REBLOGGED: Why No Action On Gun Violence?

I tend to keep quiet online about certain things to do with other countries…know your own patch first and all that. Also, with the issue of gun violence, I’ve got the impression that anything Aussies say about it sounds a lot like preaching, at least to some Americans.

However, I will signal-boost. Below is a post (original link here) from an American mother. She makes some good points I reckon. She’d like the message spread, so here goes:

Why are we not taking action?

I have a license to carry a firearm.  So does my husband. So do many of my friends. So know this at the start: I promise I am not trying to take away your right to possess a firearm.  What I am trying to do is make our legislature pass common-sense measures to make our society safer.

Consider what we, as a society, generally do when faced with viable threats:

A man boards a plane with a shoe bomb. We now take our shoes off at the airport.
Children suffer injuries in car accidents. Nationwide standards are created for proper restraint systems.
Drunk driving kills 25,000 people in 1980. MADD is formed and works with legislatures to pass laws to decrease drunk driving deaths by half in 2013.

And yet: In 1991 three students shot and killed 12 classmates, 1 teacher, injuring 21 additional people. More than 260 school shootings have occurred since then, and 19 young people have died at school.  More generally, in 2014, there were 12,563 deaths by firearm. This year, 2015, isn’t over yet and already there have been 10,200 deaths by firearm. Over 500 children under the age of 11, have died or been injured been injured since January 1, 2015. (Statistics: Gun Violence Archive)

School districts have responded; they’re locking their doors, and using already-scarce resources to hire unarmed security guards. Colleges are taking similar measures. But that hasn’t been enough to stop school shootings.

We need to change our laws.

I do not want to take away anyone’s right to have a gun. We have guns in our home. But  I question the ease in which we can obtain a weapon of mass destruction. Yes, mass destruction. Anyone affected by gun violence will attest that it created mass destruction in their lives.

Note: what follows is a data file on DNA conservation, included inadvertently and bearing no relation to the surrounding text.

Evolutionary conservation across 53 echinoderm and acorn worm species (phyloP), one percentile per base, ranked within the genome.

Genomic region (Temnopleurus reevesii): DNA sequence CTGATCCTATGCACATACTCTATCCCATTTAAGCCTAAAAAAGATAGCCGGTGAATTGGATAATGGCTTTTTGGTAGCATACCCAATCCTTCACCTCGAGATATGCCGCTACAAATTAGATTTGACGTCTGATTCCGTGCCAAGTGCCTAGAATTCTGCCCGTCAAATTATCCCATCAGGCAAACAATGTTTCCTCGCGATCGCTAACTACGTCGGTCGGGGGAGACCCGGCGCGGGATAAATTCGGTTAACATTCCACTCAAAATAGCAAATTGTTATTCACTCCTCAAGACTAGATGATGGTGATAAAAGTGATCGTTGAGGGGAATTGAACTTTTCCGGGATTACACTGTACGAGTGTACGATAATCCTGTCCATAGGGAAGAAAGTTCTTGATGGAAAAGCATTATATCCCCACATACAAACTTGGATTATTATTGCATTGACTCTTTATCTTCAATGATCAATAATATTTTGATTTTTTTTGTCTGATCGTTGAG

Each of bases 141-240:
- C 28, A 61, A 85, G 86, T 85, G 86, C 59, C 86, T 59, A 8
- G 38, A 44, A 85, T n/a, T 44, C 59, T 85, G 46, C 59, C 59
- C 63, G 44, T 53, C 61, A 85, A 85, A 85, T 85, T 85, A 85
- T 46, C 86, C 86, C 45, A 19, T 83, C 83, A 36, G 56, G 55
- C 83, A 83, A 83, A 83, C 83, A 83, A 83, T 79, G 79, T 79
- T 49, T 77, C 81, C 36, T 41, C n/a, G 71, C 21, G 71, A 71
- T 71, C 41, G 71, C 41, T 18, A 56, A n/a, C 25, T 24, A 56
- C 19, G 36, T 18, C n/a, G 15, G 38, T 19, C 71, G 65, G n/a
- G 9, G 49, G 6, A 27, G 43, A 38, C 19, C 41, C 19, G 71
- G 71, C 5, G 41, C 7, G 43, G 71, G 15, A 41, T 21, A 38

My friend’s son just received his driver’s license. He took a 30-hour classroom course, spent 12 hours driving with a licensed instructor, spent 6 hours driving with his parent, and took a written test combined with a practical one. He had to prove he could actually drive the car.  At the Department of Motor Vehicles after he took (and passed) the tests, he had to take a visual acuity test.

When I received my license to carry a firearm, I took a 4-hour class sponsored by the NRA. I took my certificate to the police station, filled out a form and a background check was performed. Once that was passed I met with the officer for an interview and fingerprinting.  Less than 2 months later I returned to the station to pick up my license.

I never had to prove that I retained the information provided to me during the 4 hour course or that I could handle a live weapon (let alone a fake one). There was no simulated test that I had to pass or a written one.  My vision, depth perception and reaction times were not evaluated.

How can that be? How can it honestly be easier to arm myself then to drive a car to get groceries?

I believe my children’s teacher should not have to worry about protecting them from gunfire. I believe that we need nationwide laws, just as we have nationwide vehicle laws. I believe in background checks—each time you purchase a weapon. I believe in more stringent testing, more class time and actual live fire exercises. I believe when you go to renew your gun license you should have a vision, reaction and cognition test. I believe your gun license should be reciprocal in every State and the same laws should apply in California as in Nebraska.

I believe if you need a gun permit to purchase a gun, you should not be able to buy the bullets that go in that gun without a gun license. In many States anyone can purchase bullets. No license required. A gun is useless without bullets, how is it that you do not need a firearm license to purchase them?

It is up to us, each and every one of us as a stakeholder in our society, to demand the kind of legislative action that will reduce gun violence.

Even with the right laws in place, will criminals still be able to obtain a gun? Of course; after all, there is still drunk driving. But if the number of drunk driving statistics has fallen by half with better regulation, oversight and consequences for operating under the influence.

Why are we not taking action to reduce gun violence?